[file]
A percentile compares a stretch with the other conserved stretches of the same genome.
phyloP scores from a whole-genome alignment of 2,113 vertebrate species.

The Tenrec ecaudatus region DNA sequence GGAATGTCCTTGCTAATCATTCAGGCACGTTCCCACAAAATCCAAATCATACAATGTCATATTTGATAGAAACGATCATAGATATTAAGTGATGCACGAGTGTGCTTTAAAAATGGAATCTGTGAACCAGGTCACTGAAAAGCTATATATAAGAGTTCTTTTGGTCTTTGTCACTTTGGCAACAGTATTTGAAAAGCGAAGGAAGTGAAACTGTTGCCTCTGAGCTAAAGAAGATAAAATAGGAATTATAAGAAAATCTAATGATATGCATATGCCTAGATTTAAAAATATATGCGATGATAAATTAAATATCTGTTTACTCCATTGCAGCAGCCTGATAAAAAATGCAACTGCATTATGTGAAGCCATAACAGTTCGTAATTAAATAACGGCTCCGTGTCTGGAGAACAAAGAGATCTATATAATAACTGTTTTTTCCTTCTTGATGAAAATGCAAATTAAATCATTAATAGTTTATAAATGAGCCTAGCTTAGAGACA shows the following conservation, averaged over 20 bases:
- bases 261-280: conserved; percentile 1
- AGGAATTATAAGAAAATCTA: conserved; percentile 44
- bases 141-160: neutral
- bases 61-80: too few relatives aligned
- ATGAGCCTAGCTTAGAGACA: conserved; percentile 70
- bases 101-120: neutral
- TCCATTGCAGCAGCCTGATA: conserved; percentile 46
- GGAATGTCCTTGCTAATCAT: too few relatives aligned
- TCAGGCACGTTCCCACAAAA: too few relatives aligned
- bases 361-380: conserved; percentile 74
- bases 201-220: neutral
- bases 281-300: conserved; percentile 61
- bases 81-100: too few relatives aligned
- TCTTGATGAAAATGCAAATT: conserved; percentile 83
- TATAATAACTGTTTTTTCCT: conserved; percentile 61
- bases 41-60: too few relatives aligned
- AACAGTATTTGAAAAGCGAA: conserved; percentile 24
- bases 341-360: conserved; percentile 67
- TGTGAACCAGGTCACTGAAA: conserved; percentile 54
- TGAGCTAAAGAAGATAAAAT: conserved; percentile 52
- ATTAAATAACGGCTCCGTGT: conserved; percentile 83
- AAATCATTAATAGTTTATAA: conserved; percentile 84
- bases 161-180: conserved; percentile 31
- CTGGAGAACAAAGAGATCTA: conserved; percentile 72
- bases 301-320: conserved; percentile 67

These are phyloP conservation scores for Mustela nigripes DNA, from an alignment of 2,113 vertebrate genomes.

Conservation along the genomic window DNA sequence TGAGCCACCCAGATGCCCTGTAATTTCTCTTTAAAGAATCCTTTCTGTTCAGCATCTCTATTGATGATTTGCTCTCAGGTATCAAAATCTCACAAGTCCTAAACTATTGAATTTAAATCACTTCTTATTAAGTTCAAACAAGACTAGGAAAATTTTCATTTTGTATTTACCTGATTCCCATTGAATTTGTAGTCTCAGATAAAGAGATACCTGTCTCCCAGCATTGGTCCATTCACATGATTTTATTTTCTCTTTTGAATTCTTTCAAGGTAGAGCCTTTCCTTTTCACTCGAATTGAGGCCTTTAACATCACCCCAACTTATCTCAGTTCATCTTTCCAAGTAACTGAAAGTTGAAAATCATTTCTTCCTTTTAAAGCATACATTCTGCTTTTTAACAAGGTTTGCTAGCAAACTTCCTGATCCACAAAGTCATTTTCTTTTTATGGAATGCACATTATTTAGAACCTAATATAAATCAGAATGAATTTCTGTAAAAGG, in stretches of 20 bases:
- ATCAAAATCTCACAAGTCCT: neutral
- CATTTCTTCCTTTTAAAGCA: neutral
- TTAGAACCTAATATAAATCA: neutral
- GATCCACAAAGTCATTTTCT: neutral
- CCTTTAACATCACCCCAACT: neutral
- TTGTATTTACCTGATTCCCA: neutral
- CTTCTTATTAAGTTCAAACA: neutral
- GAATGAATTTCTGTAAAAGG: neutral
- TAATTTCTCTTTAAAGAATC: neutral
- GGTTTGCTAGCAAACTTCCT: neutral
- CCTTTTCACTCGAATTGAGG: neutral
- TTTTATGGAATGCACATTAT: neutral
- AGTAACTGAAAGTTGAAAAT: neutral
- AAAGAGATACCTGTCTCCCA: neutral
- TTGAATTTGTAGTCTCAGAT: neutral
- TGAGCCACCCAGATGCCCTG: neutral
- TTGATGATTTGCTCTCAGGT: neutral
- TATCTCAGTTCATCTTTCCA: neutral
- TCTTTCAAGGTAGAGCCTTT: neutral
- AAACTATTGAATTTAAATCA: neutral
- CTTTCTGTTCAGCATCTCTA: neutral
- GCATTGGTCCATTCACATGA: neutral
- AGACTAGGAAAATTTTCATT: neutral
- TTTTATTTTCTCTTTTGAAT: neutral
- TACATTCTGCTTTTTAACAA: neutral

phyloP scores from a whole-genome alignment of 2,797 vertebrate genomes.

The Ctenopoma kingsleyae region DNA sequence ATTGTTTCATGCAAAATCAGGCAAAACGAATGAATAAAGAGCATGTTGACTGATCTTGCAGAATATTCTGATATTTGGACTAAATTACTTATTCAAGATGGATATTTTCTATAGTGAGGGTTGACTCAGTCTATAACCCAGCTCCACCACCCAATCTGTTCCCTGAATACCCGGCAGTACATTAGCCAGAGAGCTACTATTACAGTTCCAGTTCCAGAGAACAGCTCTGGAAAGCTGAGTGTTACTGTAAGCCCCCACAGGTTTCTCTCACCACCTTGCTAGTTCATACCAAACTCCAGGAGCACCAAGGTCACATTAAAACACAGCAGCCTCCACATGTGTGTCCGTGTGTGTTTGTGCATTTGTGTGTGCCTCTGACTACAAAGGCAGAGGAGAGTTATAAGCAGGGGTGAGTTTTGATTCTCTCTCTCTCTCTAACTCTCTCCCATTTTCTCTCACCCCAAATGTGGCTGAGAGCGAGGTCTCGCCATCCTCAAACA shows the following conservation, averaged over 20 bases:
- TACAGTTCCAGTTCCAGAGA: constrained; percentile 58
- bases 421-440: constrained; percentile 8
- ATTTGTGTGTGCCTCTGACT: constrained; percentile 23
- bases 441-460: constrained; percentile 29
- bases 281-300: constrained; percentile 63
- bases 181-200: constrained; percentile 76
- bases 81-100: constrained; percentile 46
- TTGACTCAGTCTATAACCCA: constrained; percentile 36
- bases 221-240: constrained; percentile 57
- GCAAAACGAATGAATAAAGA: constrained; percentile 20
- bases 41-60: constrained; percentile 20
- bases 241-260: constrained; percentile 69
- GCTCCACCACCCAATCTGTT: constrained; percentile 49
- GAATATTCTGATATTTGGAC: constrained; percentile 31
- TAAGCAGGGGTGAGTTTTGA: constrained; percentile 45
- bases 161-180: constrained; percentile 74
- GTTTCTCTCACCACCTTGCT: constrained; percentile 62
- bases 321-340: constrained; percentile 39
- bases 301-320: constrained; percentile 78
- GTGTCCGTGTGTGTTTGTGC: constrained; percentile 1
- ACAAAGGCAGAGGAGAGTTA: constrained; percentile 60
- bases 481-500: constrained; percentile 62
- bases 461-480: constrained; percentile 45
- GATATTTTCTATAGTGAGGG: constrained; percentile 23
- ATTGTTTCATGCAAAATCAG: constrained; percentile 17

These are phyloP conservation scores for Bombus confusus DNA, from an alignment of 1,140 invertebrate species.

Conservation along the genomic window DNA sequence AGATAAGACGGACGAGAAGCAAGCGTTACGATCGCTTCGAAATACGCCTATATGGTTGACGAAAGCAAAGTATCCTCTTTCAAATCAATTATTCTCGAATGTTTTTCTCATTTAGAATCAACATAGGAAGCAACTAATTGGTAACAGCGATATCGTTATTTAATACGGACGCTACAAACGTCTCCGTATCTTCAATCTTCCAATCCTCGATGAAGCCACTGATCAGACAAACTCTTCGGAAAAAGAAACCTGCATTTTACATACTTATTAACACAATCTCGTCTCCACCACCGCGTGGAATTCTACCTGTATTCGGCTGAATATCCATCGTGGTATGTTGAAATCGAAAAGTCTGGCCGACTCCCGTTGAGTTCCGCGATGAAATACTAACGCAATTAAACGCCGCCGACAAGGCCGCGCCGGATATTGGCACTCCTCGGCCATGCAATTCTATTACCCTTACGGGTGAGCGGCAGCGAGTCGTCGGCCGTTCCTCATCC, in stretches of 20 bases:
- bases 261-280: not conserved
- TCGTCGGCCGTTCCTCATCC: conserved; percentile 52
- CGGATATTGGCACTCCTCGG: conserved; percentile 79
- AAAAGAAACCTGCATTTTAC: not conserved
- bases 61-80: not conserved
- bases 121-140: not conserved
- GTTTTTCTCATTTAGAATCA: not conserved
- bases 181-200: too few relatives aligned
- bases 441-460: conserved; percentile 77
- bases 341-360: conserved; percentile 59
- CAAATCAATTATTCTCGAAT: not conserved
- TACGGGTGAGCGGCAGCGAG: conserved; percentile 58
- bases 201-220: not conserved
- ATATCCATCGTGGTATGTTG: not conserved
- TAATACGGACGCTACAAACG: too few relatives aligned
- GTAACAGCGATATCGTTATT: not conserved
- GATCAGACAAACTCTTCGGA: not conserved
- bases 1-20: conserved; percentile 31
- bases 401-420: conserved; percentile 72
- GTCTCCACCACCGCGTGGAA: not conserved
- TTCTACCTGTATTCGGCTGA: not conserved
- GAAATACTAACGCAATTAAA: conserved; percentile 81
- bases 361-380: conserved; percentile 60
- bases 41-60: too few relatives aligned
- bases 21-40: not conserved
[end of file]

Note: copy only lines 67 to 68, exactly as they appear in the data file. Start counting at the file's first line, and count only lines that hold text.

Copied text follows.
- GCAAAACGAATGAATAAAGA: constrained; percentile 20
- bases 41-60: constrained; percentile 20